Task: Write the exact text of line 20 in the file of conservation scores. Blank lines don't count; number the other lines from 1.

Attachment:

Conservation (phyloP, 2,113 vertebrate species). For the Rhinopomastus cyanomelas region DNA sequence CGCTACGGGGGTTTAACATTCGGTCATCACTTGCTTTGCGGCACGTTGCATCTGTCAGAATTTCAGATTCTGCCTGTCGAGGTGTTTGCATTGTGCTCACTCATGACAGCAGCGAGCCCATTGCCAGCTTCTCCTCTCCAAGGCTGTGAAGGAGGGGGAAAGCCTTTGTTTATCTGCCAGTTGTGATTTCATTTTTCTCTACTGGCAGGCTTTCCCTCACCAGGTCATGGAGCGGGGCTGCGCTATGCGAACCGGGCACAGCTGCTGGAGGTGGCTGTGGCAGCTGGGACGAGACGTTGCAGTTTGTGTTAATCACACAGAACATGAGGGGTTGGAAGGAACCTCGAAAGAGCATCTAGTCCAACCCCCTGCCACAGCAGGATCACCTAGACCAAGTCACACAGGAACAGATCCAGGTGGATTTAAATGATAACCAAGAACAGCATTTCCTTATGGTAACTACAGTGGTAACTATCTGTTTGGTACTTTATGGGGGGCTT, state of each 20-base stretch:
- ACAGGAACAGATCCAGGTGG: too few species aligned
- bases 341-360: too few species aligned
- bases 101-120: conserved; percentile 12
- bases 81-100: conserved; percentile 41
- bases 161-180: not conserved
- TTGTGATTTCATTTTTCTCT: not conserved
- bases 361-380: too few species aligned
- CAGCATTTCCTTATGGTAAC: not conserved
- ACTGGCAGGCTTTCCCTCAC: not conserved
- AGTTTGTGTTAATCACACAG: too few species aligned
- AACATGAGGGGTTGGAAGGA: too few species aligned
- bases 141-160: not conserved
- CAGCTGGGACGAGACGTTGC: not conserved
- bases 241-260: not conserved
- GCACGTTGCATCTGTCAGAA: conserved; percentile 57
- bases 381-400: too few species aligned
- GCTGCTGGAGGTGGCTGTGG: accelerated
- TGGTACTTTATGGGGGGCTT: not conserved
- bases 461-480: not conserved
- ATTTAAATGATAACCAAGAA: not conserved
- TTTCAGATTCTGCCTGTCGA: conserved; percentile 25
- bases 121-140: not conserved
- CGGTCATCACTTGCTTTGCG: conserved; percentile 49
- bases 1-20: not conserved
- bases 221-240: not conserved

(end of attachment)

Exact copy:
- bases 461-480: not conserved